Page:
Friedrich (Fritz) Adler was born in Lugau, in the district of Chemnitz, Germany. He worked at the post office until 1925, when he became a full-time Bible Student “pilgrim,” or traveling minister. In 1935, Adler was arrested. A special court in Halle sentenced him to one year and six months. After his release, he resumed his religious activity, for which he went to prison again several times. Finally, prison authorities turned Adler over to the Gestapo, who sent him to Buchenwald concentration camp and gave him prisoner number 1808.
Adler served as secretary for the camp’s first Kommandant, Arthur Rödl. In this position, he found ways to help fellow prisoners, including some of the several hundred purple triangles in the camp. After five years of postwar freedom, from 1945 to 1950, Adler was arrested by the Stasi (East German secret police) on charges of espionage and sentenced to life imprisonment. The sentence was later reduced to 15 years, most of which he spent in solitary confinement in Brandenburg. He was released in August of 1964 and moved to West Germany. He died on December 2, 1970, and was buried in Wiesbaden. Adler spent a total of 9 years in Nazi prisons and camps and 15 years imprisoned in East Germany.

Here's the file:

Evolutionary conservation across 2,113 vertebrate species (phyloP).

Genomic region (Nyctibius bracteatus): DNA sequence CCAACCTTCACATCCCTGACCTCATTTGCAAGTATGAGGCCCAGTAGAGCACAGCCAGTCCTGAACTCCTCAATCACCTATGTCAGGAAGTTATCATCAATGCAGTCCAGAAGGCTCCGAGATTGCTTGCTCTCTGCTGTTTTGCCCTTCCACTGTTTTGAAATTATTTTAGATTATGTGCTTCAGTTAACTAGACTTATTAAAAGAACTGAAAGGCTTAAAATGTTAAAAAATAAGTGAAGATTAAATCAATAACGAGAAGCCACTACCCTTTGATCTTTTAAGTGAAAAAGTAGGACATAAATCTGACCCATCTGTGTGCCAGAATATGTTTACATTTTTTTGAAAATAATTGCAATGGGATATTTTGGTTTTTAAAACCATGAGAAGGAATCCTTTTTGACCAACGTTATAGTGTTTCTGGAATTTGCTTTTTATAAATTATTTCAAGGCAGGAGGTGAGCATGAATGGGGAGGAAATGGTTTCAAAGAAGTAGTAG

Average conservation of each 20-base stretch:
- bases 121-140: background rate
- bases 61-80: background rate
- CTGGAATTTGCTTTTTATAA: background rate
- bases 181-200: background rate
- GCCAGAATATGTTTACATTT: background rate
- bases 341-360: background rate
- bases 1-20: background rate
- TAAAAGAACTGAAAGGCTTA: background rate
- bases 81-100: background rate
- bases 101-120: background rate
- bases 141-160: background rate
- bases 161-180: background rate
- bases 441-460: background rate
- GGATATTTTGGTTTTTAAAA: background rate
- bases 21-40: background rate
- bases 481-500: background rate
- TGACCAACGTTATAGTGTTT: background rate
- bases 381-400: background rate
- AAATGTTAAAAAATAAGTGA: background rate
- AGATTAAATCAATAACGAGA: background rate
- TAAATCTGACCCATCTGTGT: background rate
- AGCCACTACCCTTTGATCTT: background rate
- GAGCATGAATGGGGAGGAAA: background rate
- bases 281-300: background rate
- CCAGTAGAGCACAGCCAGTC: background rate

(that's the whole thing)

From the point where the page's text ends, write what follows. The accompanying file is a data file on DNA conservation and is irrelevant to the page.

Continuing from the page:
From Crucible of Terror: A Story of Survival Through the Nazi Storm by Max Liebster, page 95. (New Orleans: Grammaton Press, 2003)